Note: Don’t miss the Application Exercise at the end of this QuickNote!

I suppose we all have a phrase or two that we can’t stand hearing. Here’s one for me:

There’s plenty of blame to go around!

Often spoken by someone in the media, it’s a phrase that has become prevalent. Possibly because blame has become popular.

• Parents blame the schools, churches, Hollywood for how their kids turn out.
• Spouses blame each other (sometimes with their attorneys present).
• Employers blame the employees.
• Workers blame management.
• Voters blame the politicians they elected.
• Politicians blame … their predecessors.
• Coaches and players blame the officials.
• Manufacturing blames R&D who blames HR who blames Marketing who blames Sales who blames … the customer!


And everyone blames the economy. Why not, it’s so easy!


In our newly reproduced DVD-based QBQ! training program, I list some costs of blame in a work context. Blame:

• Indicts people
• Destroys morale
• Reduces creativity
• Lowers productivity
• Increases fear
• Drives wedges between colleagues
• Breaks down teams

Blame also hurts us at home, not to mention in our communities, churches, and schools. You see, at the very least, when pointing fingers, we’re not using our time, energy and creativity to solve a problem. AND ALL ORGANIZATIONS HAVE PROBLEMS! And since schools, families, nonprofits, government agencies, and businesses are all “organizations,” there are problems everywhere! Remember this:

Nothing gets fixed when we are fixated on who’s at fault.

The truth is, outstanding organizations do not “seek culprits.” When there is a Culture of Culprit Catching, we actually create more problems than existed in the first place. If you don’t believe me, see costs of blame listed above.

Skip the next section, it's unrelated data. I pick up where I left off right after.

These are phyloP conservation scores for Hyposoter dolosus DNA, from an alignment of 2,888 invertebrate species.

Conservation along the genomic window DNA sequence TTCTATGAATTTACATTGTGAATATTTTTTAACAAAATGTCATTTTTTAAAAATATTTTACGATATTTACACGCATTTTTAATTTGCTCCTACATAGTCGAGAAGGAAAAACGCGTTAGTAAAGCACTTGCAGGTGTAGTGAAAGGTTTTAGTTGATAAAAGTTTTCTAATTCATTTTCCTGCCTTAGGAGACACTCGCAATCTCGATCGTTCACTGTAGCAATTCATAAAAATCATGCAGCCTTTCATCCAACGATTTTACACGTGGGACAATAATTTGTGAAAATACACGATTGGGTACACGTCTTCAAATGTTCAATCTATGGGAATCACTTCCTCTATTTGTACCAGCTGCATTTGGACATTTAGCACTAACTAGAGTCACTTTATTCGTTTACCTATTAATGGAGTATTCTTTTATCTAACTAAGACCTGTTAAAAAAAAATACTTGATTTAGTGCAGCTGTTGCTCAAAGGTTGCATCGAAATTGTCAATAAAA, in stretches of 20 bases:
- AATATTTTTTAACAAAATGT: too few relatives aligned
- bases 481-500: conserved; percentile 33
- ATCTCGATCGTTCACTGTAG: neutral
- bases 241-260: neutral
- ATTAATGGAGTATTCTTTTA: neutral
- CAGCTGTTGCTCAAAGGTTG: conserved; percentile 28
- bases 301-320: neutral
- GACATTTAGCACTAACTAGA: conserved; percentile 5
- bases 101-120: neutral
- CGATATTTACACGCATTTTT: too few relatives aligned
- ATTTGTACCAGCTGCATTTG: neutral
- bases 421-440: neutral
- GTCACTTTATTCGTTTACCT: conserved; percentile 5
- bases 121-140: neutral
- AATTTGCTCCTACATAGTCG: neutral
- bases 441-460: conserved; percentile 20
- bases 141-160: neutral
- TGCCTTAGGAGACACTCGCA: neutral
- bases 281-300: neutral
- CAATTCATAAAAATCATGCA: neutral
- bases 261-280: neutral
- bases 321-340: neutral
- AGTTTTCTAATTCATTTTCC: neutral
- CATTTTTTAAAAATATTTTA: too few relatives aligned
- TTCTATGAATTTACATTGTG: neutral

As we say in QBQ!, leaders at all levels (that’s you and me!) blame nobody—not even themselves.

That last statement is not a way of escaping blame. Since we all make errors, it simply means that if it’s me that committed one, I don’t have to beat myself up over it. The right questions to ask are, “What can I learn from this experience?” and “How can I now work to solve the problem?”

Blame-busting questions like these—we call them QBQ’S put me on the path of Personal Accountability and that path is always the place to walk. And no matter who caused a problem, QBQ’s always bust the blame.

Our society may constantly send the message that “there’s plenty of blame to go around,” but we can resist the temptation to do what’s popular, trendy—and incredibly immature. (Yes, finger-pointing is an emotionally immature behavior.) Instead, each of us can rise above the urge to blame; each of us can be a Blame Buster. And when that happens, our organizations can be Outstanding!

Application Questions:

Forward this QuickNote to your colleagues and begin a dialogue using these questions—

1. How often do we search for culprits when something goes wrong?

2. In what way does blame impact the morale within our organization? What are the consequences?

3. How will we benefit when finger-pointing is eliminated?

4. What can I do today to bust the blame?